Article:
And he's wrong. He has no right to oppress and exploit others, merely privilege. Rights cannot be zero-sum, only privilege can.

This is just a semantic argument that ignores the difference between Anarchist and ML versions of DotP in terms of hierarchy and structure. You sound like a leftcom here fam.

By imposing another authority upon the old order.
Where the fuck do you think membership in some organizations in Marxist-Leninist states was mandatory?
Not everybody is a Clausewitz. When the revolution is threatened, justified hierachies are needed. Making everything about hierachy won't get you anywhere.

Sorry mate, you wrote a bit but I think your rebuttal is quite poor.

Leftcoms are Marxists, just like us. I don't see how this is an argument. We disagree on some other stuff, but that doesn't mean we eventually advocate the same things.

The argument is that you're harping on semantics of authoritarian rather than addressing the differences between Anarchist and ML DotPs, similar to leftcoms harp on the semantics of socialism when claiming the USSR is capitalist.

I no longer have any stomach anti-war destalinizing revisionists or anti-Soviet """leftists""" that whine about how bad USSR was while it was the sole reason they were ever relevant.

This. OP read Bookchin's critique of anarchism and its historical inability to address the question of power.

Certainly during the period of the revolution itself, but I think that has more to do with political upheaval in general.

I didn’t say that, I’m saying that insufficient limits on state power will lead to abuse of that power. In particular there is the threat that it will be directed against genuine proletarian movements legitimately dissatisfied with a decaying socialist state. Take the USSR and revisionism for example. The Soviets built strong mechanisms of state coercion and control, but when revisionism took control of the state, they took control of those mechanisms, which made them impossible to remove from power.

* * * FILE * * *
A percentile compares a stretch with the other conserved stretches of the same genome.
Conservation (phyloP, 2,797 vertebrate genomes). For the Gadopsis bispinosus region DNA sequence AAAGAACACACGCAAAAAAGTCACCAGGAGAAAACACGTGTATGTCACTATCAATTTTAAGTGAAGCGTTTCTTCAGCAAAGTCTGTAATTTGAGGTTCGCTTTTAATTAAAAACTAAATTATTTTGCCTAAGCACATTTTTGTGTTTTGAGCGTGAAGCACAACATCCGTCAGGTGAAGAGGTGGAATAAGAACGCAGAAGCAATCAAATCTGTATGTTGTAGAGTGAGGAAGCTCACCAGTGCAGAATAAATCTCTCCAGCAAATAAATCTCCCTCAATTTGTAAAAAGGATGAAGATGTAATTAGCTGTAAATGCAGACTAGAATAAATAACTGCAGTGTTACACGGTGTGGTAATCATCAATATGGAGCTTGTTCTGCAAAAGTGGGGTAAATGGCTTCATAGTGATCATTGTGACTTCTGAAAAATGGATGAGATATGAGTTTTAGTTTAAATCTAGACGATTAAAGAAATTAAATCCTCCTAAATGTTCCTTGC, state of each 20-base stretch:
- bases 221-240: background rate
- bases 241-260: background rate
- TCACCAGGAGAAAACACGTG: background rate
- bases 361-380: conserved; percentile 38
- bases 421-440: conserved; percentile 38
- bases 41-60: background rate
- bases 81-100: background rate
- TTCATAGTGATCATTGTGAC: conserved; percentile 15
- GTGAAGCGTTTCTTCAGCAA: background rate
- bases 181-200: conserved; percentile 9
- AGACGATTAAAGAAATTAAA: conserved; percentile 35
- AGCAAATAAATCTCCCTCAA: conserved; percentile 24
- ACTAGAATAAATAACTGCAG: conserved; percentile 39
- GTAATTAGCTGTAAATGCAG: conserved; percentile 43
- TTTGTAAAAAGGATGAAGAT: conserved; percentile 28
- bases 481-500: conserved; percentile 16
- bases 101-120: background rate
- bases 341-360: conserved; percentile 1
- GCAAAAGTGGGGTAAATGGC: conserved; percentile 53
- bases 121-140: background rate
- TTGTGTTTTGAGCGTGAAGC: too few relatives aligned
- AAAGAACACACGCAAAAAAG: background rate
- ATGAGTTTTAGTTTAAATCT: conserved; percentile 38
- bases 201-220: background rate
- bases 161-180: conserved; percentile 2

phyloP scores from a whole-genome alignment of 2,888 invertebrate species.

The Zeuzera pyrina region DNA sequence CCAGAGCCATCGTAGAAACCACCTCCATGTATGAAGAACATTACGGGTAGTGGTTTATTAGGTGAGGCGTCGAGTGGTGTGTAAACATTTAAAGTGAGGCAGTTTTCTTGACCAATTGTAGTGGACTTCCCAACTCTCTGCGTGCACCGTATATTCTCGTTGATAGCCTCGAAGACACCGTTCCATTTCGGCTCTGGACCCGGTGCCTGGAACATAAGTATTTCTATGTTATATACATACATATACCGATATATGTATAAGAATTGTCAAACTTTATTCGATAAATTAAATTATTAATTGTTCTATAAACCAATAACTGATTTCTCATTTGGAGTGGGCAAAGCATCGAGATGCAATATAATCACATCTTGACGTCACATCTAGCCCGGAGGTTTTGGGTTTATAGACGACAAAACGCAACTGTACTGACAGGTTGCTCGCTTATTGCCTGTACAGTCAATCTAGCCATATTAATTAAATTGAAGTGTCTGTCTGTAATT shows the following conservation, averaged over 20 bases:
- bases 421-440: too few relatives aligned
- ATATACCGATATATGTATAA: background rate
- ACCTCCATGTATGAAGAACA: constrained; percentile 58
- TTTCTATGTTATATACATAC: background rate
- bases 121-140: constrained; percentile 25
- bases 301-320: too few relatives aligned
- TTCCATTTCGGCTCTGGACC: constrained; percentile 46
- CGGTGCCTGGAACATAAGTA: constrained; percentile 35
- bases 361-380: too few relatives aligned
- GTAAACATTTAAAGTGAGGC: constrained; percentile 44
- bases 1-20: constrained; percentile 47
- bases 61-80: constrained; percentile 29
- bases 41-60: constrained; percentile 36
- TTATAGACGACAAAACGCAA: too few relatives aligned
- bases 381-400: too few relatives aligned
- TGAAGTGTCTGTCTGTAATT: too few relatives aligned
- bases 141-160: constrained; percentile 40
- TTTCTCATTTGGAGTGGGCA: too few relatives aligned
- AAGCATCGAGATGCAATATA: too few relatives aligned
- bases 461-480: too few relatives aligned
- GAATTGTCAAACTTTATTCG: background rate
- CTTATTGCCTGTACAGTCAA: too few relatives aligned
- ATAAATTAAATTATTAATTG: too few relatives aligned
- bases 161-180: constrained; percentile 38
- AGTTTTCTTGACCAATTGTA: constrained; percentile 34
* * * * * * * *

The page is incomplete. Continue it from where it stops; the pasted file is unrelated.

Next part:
No, I’m just saying that the aim of the socialist project should be to maximize both positive and negative freedoms, not sacrifice one for the other.

It’s not, I have no problem with using state power against workers or anybody else if their actions are undermining or infringing on people’s freedoms. What is needed is a utilitarian approach to freedom, since freedom for one often means unfreedom for others. We have to provide maximum freedom for the greatest number. My main objections to the Soviet Union aren’t that it used state power, it’s that the power was alienated from the population, and it was directed in a way that curtailed rather than enhanced people’s freedoms.

While I don’t disagree in principle, I would suggest a more localized federal system, which would allow a plurality of approaches to socialist politics and economics. It would also allow greater freedom imo, since communities could govern themselves without having others impose anything on them. This is especially important in large and diverse countries like the Soviet Union or US. As for the siege situation, over a dozen US military bases in Syria is proof that a confederacy is perfectly capable of mounting effective defense against external threats. What’s needed then is strict unity and cooperation in military matters, but that doesn’t require a highly centralized political or even economic system (aside from a centralized plan for wartime production).

They are, but I don’t see how allowing greater political freedoms would lead to their downfall.

But surely you would agree that socialism requires that the working class be the ultimate governing force? How can that be done without a democratic political system? If you suspend democracy, even temporarily, then you are suspending working class rule and therefore suspending socialism.

source? Honestly curious.

OP I think you also have to understand that the USSR was shaped by the conditions that surrounded it. I honestly feel like this "libertarian" trend in describing Marxism is largely just born of an easy way to get out of owning up to the USSR's failures in a meaningful way, since you can throw up your hands and say "oh well it was cuz of authoritarianism".

I feel like marxists should turn to the most effective praxis for the situation, and not fuss over things like "anti-authoritarianism"